Productivity, Quality and Export Behaviour


  • Corresponding author: Paolo Epifani, Department of Economics, Università Commerciale Luigi Bocconi, Via Röntgen 1, 20136, Milano, Italy. Email:

  • The article has benefited enormously from the comments of three anonymous referees. We also thank Francisco Alcalá, Carlo Altomonte, Elisa Borghi, Bruno Cassiman, Davide Castellani, Luca De Benedictis, Anna Falzoni, Samuel Kortum, Crt Kostevc, Marco Leonardi, Marc Muendler, Marcella Nicolini, Fabrizio Onida, Gianmarco Ottaviano, Luca Sala, Daniel Trefler, Jaume Ventura, Eric Verhoogen, Frederic Warzynski and seminar participants at many venues for comments and discussions. All errors are our own. We gratefully acknowledge financial support from Unicredit Banca, Centro Studi Luca d'Agliano, Paolo Baffi Centre on Central Banking and Financial Regulation, the FIRB project ‘International Fragmentation of Italian Firms. New Organizational Models and the Role of Information Technologies’ (Italian Ministry of Education, University and Research) and the EFIGE project (European Commission FP7, N. 225551). Rosario Crinò gratefully acknowledges also the support of the Barcelona Graduate School of Economics, the Government of Catalonia, and the Spanish Ministry of Science and Innovation (Project ECO 2009-07958).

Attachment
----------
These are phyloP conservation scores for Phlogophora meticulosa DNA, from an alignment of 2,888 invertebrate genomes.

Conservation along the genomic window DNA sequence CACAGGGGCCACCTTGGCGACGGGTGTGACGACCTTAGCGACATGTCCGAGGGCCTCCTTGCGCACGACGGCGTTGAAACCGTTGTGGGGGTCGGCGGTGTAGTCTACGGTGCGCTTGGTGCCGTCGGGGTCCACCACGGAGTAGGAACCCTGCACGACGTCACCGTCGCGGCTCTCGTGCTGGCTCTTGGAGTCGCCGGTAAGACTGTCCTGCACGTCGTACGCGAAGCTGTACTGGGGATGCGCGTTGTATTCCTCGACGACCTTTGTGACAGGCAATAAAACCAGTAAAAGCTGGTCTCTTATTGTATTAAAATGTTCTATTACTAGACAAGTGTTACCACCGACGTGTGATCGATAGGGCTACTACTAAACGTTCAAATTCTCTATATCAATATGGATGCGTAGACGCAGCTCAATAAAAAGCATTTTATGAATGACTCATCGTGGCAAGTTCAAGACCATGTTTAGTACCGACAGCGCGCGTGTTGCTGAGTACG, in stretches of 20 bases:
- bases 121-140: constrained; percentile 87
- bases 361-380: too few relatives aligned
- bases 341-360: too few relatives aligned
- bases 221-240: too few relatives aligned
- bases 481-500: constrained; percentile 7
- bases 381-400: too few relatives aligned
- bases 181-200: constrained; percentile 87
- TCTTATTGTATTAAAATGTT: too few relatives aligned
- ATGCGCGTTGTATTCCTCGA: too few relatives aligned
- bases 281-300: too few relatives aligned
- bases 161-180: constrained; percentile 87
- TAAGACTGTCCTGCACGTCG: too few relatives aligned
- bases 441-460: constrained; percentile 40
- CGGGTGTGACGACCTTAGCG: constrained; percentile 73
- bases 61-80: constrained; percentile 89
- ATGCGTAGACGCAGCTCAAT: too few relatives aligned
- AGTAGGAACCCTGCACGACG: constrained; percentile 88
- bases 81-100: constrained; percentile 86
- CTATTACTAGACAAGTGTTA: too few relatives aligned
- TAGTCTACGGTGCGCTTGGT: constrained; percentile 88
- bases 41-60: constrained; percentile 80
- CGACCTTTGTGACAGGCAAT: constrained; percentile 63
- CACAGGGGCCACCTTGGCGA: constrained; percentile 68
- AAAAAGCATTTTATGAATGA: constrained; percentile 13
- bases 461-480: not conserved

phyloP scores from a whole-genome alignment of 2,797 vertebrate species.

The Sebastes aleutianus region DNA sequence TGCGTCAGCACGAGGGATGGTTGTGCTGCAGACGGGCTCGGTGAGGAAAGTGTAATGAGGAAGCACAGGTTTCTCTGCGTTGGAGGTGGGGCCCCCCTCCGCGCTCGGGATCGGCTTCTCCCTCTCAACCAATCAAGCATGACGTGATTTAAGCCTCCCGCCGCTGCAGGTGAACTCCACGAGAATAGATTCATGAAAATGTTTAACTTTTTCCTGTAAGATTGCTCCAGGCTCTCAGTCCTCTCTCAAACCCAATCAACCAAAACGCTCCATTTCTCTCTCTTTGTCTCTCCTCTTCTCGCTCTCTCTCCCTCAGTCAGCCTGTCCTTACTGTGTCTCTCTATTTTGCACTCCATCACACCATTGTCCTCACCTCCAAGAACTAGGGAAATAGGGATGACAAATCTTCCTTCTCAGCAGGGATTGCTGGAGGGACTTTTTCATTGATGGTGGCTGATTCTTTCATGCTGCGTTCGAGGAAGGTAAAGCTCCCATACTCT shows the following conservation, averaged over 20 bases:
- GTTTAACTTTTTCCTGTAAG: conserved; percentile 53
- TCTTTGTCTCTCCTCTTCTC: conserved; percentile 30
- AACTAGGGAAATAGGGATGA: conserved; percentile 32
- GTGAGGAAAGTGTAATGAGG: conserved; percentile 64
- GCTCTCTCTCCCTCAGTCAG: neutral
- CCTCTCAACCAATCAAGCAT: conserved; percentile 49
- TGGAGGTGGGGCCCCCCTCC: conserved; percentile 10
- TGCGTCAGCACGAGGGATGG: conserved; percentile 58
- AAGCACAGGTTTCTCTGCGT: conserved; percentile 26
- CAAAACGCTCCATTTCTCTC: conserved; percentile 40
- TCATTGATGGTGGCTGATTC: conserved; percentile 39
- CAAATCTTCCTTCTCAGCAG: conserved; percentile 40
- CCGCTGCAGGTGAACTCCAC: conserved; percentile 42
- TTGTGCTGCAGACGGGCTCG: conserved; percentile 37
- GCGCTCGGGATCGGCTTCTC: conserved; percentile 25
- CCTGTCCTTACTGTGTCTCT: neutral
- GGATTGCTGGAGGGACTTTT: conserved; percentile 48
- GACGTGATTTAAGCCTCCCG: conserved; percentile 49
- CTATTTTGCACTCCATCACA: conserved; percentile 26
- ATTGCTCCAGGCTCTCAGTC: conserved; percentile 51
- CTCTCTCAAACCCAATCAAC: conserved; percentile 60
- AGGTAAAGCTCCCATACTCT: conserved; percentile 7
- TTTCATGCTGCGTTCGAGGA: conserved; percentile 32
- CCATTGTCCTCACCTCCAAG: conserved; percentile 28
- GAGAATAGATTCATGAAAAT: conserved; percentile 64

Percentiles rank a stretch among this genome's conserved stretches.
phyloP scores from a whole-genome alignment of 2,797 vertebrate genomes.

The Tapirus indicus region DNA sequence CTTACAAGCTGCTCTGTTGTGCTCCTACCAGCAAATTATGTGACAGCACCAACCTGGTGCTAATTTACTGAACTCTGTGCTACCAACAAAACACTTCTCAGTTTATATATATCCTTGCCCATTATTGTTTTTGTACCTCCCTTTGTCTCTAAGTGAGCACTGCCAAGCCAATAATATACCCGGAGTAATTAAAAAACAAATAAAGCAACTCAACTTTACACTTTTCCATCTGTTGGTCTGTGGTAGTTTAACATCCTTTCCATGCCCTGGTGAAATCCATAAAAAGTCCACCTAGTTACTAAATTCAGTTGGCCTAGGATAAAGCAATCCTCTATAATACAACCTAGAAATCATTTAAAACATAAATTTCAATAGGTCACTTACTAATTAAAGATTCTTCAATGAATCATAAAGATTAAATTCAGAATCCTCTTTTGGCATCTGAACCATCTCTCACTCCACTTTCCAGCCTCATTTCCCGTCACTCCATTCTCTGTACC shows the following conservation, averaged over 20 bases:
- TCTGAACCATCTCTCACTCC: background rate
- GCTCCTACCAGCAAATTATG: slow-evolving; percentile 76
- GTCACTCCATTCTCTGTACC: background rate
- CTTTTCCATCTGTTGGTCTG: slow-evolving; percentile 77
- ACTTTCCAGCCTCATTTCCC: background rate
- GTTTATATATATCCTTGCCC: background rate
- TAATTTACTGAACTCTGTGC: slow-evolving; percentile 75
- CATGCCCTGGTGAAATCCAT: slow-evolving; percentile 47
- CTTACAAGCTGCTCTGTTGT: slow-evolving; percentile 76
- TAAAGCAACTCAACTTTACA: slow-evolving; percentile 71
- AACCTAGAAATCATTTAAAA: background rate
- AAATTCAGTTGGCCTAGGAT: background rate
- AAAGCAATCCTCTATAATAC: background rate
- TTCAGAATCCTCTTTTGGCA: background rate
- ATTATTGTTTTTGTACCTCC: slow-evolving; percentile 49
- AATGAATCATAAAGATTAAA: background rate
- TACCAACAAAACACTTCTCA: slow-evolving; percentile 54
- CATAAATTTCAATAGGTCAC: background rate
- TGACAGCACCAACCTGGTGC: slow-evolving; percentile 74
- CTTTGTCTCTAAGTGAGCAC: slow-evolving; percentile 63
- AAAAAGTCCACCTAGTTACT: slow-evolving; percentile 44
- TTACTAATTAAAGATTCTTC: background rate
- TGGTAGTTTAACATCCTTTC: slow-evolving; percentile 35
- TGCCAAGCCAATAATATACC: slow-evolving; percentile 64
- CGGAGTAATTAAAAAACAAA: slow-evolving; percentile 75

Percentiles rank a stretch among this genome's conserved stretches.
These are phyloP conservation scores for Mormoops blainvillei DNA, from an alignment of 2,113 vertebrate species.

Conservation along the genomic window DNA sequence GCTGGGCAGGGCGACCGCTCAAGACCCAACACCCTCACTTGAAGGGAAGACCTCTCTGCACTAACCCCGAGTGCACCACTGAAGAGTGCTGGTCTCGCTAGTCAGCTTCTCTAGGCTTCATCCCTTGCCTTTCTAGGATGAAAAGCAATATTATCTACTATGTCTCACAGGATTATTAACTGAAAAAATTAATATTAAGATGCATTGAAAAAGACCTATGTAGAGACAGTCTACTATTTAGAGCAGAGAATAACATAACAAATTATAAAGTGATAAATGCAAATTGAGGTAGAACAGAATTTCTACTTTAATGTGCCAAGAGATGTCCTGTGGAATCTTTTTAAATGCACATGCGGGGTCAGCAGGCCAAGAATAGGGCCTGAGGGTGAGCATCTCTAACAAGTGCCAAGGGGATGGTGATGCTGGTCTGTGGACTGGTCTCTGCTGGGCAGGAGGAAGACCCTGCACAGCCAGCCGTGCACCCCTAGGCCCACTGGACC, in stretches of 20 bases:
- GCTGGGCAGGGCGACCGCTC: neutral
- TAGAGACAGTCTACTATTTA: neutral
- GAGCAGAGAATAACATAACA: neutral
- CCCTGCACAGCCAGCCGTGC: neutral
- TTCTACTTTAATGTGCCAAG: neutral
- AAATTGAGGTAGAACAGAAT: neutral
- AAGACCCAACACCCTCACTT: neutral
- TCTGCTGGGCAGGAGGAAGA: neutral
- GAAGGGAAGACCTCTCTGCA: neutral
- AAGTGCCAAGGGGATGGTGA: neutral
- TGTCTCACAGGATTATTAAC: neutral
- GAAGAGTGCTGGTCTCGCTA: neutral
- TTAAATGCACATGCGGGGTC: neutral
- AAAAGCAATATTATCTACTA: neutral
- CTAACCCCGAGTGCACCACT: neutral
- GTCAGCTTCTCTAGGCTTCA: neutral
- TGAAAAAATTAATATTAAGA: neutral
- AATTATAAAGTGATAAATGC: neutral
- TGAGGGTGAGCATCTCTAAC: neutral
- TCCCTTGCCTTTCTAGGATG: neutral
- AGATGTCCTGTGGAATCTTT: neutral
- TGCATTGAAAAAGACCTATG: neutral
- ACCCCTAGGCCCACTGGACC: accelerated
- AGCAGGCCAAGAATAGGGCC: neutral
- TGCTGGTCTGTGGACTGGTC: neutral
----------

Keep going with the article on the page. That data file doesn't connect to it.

We find a robust negative correlation between Italian firms’ productivity and their export share to low-income destinations. To account for this surprising fact, we marry Verhoogen (2008) with Eaton et al. (2011), by introducing firm heterogeneity in product quality and country heterogeneity in quality consumption in a framework featuring firm and market-specific shocks in entry costs and demand, and estimate the model's parameters structurally by the simulated method of moments. The estimated preference for quality turns out to be monotonically increasing in foreign destinations’ income. The model also predicts a negative correlation between firms’ R&D intensity and their export share to low-income destinations, a finding supported by our data. Overall, our results strongly suggest high-quality firms should concentrate their sales in high-income markets.